Monmouth Park directors honored his memory in 1968 with the Amory L. Haskell Handicap, a race for older horses. In 1981, the Haskell name was transferred to a 1 1/8-mile invitational stakes for the nation's top 3-year olds.  

Today, it is the track's crown jewel and the 1987 edition is its gold standard — yet another in the famous duels between Bet Twice and Alysheba.  

In the 1987 Kentucky Derby, Alysheba twice was blocked by a swerving Bet Twice in the stretch, even clipping the heels of the horse ahead of him near the three-sixteenths pole. After going to his knees and recovering, Alysheba got back in gear and went on to a three-quarter-length victory.

Bet Twice Bet Twice

The colt beat Twice Bet again by a half-length in the Preakness, then Alysheba went after the Belmont, the Triple Crown and a $5-million payoff. The Belmont was a different story, and Bet Twice made sure there was no come-from-behind win, dominating the race by 14 lengths while Alysheba finished fourth, forced to race without the drug Lasix. Unlike Kentucky and Maryland, where Lasix was legal at that time, the drug was banned under New York racing law.

On August 3, the duo headed for a "Showdown at the Shore" in the Haskell.

While they battled through the Triple Crown grind, the speedy Lost Code was elsewhere bringing a winning streak of seven stakes to Monmouth. The three colts had three distinctively different running styles. Lost Code was all out from gate to wire. Most impressively, he could still put in a fast final quarter-mile at the end of a race that would repel most challengers. Bet Twice was a very tractable horse who could come from off the pace or lead if necessary. Alysheba typically tucked in behind the pacesetters and unleashed a sizzling three-eighths or quarter-mile charge to the finish. 

"Alysheba was hard to handle sometimes, but the adrenaline would get flowing and he knew it was time to go," said trainer Jack Van Berg, at the time the world's winningest trainer. "He could do things you wouldn't believe."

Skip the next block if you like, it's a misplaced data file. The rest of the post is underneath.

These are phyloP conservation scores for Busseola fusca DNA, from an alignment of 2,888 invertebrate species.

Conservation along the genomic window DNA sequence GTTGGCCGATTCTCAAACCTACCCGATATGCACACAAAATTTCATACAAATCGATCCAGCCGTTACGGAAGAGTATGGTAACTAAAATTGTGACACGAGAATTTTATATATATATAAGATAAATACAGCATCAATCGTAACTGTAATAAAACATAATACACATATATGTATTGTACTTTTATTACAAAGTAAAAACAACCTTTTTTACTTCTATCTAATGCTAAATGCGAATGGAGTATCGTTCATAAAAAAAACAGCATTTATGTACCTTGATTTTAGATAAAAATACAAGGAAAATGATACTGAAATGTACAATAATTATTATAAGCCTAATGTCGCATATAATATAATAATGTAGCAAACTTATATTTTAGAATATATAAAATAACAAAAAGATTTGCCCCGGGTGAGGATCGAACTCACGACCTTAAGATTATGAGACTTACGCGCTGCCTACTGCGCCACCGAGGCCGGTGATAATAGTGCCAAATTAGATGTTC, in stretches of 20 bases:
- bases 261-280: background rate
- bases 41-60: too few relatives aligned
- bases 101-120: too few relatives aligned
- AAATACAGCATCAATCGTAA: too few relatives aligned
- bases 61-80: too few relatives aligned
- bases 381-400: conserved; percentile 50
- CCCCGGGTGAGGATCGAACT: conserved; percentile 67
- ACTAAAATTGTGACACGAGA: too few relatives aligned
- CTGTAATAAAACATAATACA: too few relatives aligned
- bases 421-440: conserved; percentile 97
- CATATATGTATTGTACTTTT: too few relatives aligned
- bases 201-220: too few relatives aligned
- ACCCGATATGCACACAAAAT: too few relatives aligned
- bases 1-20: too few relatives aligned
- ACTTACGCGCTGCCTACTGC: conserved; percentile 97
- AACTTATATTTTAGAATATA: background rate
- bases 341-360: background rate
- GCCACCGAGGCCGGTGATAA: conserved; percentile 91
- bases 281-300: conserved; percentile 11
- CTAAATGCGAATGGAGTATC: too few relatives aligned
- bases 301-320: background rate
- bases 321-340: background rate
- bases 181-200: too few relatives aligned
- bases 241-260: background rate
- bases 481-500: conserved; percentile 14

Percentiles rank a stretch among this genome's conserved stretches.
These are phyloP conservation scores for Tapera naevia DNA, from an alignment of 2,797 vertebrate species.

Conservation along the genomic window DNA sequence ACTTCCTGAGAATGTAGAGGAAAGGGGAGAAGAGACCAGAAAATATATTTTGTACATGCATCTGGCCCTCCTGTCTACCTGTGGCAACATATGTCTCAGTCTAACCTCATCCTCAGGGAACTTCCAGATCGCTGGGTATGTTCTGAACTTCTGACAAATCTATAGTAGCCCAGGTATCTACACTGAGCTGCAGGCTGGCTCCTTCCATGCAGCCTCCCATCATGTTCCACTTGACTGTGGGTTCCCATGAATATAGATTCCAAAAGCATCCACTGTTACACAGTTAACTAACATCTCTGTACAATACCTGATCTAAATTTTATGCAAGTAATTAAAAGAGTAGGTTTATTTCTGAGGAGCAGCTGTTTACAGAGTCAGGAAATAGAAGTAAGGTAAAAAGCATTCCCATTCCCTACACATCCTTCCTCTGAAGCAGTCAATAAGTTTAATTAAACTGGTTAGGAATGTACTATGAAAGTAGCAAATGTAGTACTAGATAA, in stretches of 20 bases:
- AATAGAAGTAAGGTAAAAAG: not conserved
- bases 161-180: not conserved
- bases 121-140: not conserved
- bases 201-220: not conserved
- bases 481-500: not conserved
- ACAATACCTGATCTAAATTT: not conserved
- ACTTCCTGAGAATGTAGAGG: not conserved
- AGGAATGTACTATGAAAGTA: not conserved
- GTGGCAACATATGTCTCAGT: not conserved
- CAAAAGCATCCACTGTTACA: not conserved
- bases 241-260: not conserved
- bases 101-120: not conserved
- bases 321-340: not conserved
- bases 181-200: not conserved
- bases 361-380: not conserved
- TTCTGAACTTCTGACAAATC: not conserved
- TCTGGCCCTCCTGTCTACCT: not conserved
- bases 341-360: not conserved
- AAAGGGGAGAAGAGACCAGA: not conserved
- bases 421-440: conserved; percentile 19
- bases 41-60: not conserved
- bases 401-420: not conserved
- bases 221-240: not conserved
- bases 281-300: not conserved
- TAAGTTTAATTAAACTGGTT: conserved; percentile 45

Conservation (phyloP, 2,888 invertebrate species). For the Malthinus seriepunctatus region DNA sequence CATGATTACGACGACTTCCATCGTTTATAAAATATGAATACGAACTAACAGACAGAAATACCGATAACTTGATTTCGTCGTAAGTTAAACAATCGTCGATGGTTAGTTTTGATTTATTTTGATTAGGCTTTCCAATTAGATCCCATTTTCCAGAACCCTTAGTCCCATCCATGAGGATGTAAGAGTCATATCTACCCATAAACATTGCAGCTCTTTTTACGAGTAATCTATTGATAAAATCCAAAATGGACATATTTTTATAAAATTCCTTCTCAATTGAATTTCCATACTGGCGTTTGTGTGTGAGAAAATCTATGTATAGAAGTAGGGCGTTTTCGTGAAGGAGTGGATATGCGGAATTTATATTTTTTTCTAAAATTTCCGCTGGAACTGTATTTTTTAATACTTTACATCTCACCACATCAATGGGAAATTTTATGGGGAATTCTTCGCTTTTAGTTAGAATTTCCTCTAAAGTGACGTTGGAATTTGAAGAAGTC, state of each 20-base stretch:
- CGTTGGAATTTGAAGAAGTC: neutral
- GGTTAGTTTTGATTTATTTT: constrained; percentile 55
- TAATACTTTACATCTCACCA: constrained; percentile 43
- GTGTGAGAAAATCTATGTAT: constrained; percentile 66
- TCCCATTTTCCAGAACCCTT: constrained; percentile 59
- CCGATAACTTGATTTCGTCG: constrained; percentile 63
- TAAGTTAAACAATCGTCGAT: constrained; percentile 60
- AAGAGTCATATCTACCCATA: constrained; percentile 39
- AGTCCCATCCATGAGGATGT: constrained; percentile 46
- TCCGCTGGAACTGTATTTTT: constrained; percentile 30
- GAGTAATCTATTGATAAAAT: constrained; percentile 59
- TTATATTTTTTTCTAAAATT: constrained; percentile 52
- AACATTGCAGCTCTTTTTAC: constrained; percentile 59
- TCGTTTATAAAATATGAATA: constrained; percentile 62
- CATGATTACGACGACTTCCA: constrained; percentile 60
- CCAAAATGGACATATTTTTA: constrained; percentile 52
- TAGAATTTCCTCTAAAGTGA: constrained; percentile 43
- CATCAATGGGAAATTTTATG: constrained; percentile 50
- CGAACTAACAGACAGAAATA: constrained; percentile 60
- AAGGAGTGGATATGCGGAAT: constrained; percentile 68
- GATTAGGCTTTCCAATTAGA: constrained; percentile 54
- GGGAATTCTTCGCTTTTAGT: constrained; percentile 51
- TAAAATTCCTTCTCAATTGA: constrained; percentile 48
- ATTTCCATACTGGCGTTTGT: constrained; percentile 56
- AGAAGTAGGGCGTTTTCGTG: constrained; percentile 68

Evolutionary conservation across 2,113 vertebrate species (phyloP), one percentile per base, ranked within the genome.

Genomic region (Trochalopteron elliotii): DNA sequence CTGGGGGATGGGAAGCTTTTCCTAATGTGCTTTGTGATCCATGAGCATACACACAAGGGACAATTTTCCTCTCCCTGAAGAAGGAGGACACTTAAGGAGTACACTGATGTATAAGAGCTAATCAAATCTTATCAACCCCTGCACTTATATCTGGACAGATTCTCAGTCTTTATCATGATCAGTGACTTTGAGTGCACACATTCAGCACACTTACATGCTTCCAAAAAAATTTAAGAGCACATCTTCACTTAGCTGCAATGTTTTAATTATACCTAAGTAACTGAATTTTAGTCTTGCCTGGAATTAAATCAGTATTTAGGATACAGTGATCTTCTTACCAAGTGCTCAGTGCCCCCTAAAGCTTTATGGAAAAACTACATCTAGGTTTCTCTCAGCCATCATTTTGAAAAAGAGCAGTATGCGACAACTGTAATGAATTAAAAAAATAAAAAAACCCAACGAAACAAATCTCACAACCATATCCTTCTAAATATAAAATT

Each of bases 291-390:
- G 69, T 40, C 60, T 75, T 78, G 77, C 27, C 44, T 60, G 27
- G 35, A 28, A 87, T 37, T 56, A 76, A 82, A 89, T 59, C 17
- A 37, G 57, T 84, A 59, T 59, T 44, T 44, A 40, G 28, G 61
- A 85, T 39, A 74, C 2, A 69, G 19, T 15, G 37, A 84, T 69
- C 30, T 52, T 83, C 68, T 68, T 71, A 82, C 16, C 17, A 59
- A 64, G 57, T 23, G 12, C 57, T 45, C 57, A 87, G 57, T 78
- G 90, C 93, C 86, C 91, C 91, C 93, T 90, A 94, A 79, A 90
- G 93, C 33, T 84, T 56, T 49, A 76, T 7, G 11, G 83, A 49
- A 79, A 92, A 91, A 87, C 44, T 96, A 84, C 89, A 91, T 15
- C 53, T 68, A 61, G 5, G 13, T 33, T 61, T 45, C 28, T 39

Bet Twice's primary co-owner was Robert Levy, the longtime majority owner of Atlantic City Racetrack. His trainer was Jersey horseman Jimmy Croll, whose name and image adorned banners and plaques as well as racing photographs throughout the racing facility.

For Alysheba and Bet Twice, it was their first start in eight weeks. Hometown hero Bet Twice went off at 1.30-to-1, Alysheba 3-to-2 and Lost Code at 2-to-1. A crowd of 32,836 turned up on a hot, sticky afternoon.

When the starting gate slammed open, Lost Code shot to the lead, stalked closely by Bet Twice with Alysheba, as usual, biding his time. Turning for home, Craig Perret shook the reins and Bet Twice surged up to Lost Code. Unable to burst through on the rail, jockey Chris McCarron swung Alysheba wide, losing momentum and ground, and fell two lengths off the leaders.   

At the eighth pole, Bet Twice stuck a head in front, but Lost Code kept battling. Thundering down the deep stretch in the middle of the track, Alysheba was now in full stride and closed rapidly. For an instant, Alysheba appeared to snatch the lead, but Bet Twice dug deep, summoning all his physical reserve. As the colts crossed the finish line, it was Bet Twice edging Alysheba by a neck, with Lost Code another neck behind.

Bet Twice equaled the stakes record time of 1:47, which was established by Majestic Light, the 1976 winner. 

"My horse overreacted," Van Berg said. "He's like a cat, and is so light on his feet that it was easy for him to move as far out as he did, and that cost us even more ground." 

Bill Donovan, Lost Code's trainer, estimated that Alysheba lost 1 1/2 to 2 lengths in being shifted to the outside. Donovan credited jockey Perret with deciding the race.

"Perret was dynamite, he gave that horse a masterful ride," Donovan said. "He rode as good a race as I've ever seen ridden. He kept my horse hemmed in, and that kept Alysheba from having a chance to get through on the rail."

The gallant warriors would face off in nine races with Alysheba, the 1988 Horse of the Year, the winner five times.

 Aysheba Holds off Bet Twice in 1987 Kentucky Derby

Rachel A

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Terry Conway is a longtime contributing writer to Blood-Horse magazine and
ESPN.com. More of his work can be found at
www.call-to-post.com and www.terryconway.net